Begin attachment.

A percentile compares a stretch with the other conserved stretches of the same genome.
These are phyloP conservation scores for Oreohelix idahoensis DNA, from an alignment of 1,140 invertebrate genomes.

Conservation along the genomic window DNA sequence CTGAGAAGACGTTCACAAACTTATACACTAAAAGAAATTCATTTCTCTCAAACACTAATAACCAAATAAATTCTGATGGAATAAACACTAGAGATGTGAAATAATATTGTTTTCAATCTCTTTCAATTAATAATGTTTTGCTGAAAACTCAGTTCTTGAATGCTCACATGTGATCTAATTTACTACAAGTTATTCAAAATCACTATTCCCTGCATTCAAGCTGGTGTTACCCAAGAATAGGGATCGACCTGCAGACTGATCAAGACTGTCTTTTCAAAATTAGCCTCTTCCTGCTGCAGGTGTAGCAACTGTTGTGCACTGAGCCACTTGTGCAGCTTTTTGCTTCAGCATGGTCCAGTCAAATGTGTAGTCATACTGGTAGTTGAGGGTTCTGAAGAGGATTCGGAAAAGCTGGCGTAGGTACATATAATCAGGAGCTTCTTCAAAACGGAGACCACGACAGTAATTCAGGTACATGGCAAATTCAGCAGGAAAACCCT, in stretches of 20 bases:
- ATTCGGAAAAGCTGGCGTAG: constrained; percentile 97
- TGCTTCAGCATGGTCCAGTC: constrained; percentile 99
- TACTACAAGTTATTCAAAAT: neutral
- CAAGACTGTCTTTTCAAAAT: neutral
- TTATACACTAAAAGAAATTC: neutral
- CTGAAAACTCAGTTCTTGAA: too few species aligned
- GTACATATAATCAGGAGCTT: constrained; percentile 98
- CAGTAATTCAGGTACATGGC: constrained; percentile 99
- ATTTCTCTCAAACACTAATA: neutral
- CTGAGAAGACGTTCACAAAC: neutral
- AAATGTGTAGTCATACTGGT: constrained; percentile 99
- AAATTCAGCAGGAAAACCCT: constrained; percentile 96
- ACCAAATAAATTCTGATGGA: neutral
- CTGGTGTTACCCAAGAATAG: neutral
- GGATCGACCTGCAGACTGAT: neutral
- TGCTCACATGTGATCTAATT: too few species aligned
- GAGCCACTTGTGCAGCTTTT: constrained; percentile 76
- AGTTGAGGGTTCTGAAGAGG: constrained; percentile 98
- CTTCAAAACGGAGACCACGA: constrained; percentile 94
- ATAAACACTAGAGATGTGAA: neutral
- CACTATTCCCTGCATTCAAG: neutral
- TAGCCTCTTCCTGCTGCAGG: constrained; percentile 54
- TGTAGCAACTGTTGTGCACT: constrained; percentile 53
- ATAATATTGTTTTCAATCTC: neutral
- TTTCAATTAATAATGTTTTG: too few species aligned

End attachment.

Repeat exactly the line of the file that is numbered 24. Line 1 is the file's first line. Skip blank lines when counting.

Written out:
- CACTATTCCCTGCATTCAAG: neutral